How to eat well on holidays: Dietitian, 31, shares the ordering method she sticks to at restaurants – and the one alcohol rule she ALWAYS follows
- Dietitian Leanne Ward revealed how she manages to eat well while on holiday
- The 31-year-old from Brisbane structures her plate in a particular way eating out
- Leanne also explained she only has one alcoholic drink and sips it slowly
- She recommends you eat till 80 per cent full and also eat mindfully and slowly
A dietitian has revealed how she manages to eat well on holiday while still enjoying herself.
Leanne Ward, 31, from Brisbane, used the example of her honeymoon to the Whitsundays last year, when she knew she wanted to relax and enjoy a break from her healthy dedicated lifestyle, but also not put on weight or feel unhealthy.
Leanne explained that she typically tries to structure her plate in a particular way when eating out at restaurants, and also sticks to just one alcoholic drink with dinner as she knows that alcohol is very energy dense with few health benefits.
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A dietitian has revealed how she manages to eat well on holiday while still enjoying herself (Leanne Ward pictured on holiday)
The structure of your plate is important for holidays: think half a plate of salad or vegetables, one quarter of a plate of protein and one quarter of a plate of complex carbs (pictured)
What does the ideal plate look like?
* Half a plate of salad or vegetables.
* One quarter of a plate of protein.
* One quarter of a plate of complex carbohydrates.
* One alcoholic drink, enjoyed slowly.
‘I get so many questions based around how to eat healthily on holidays and at the weekends,’ Leanne posted on Instagram.
‘My tip is to try to always order extra salad and vegetables.’
Leanne said she will pick her salad and veggies first, and then choose a carbohydrate source and some lean proteins.
‘Build every plate with half a plate of veg or salads, one quarter of a plate with protein and one quarter of a plate with carbs,’ she said.
‘If you choose to have an alcoholic drink, try to stick to just one and savour every mouthful as alcohol is very energy dense.’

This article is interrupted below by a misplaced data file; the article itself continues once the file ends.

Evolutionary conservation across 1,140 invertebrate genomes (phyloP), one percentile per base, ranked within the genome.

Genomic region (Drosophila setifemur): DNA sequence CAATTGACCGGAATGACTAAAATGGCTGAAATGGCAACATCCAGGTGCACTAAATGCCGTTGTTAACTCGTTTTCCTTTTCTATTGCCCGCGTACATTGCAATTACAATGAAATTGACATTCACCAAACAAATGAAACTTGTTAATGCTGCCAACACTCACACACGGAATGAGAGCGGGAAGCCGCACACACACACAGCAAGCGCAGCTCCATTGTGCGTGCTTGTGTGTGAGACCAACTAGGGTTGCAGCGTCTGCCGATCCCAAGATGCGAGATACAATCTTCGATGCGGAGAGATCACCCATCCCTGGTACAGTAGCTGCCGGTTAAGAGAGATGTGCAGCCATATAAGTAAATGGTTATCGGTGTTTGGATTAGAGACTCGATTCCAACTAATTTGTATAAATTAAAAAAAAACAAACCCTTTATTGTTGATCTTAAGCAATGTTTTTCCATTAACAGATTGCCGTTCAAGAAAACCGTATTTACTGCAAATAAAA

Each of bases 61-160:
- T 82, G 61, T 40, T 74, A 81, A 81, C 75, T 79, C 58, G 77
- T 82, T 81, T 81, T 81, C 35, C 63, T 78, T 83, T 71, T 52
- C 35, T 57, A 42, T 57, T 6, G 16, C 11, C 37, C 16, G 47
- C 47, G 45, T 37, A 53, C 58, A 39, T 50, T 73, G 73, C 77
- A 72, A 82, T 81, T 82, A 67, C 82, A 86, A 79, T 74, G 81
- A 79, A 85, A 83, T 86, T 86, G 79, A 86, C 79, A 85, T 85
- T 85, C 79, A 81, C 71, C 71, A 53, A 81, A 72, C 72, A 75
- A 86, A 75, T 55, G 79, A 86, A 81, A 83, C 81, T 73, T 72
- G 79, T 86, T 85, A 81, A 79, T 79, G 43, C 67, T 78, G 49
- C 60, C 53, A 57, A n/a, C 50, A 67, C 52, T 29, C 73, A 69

When she was on honeymoon, Leanne enjoyed meals like chicken with rice and steamed greens on the side.
She also had a glass of rose wine or white wine, while her husband enjoyed a beer.
When she was on honeymoon, Leanne enjoyed meals like chicken with rice and steamed greens on the side, along with one alcoholic drink, consumed slowly (pictured)
When it comes to her other rules around healthy eating on holiday, the dietitian (pictured) said it helps hugely if you eat slowly and pay attention to what you’re eating
When it comes to her other rules around healthy eating on holiday, the dietitian said it helps hugely if you eat slowly and pay attention to what you’re eating.
Leanne explained you should never eat when you’re doing something else like watching TV or reading – as this can often kid you that you’ve eaten less than you really have.
Try to chew each mouthful at least five or six times – as it takes 20 minutes for your brain to tell your stomach that it’s full.
Leanne (pictured) tries to eat until she is just 80 per cent full, rather than 100 per cent – as this means you avoid feeling too full and bloated
Leanne tries to eat until she is just 80 per cent full, rather than 100 per cent.
‘You can’t ruin anything with just one day of eating, but it’s a good practice to stop eating when you’re 80 per cent full, rather than stuffed and feeling bloated,’ Leanne said.
Finally, if she wants to eat something because she loves it – like ice cream – she never stops herself:
‘Choose the one or two treats you love the most and leave the rest,’ she said.
‘I’m not promoting calorie counting, I’m promoting balance.’
To find out more about Leanne Ward, you can visit her Instagram profile here.
Leanne’s rules around healthy eating on holiday in full
* Fill half a plate with salad or vegetables, then one quarter with complex carbohydrates and the other quarter with lean protein. Top with a serving of healthy fats.
* Eat slowly and mindfully and concentrate on your food, rather than being distracted by your phone or the TV.
* Enjoy one alcoholic drink and drink it slowly. Alcohol is energy-dense and comes with very few health benefits.
* Eat until 80 per cent full, rather than 100 per cent to avoid bloating and over-eating.
* Choose the couple of treats you like the most and enjoy them, forgoing all the rest.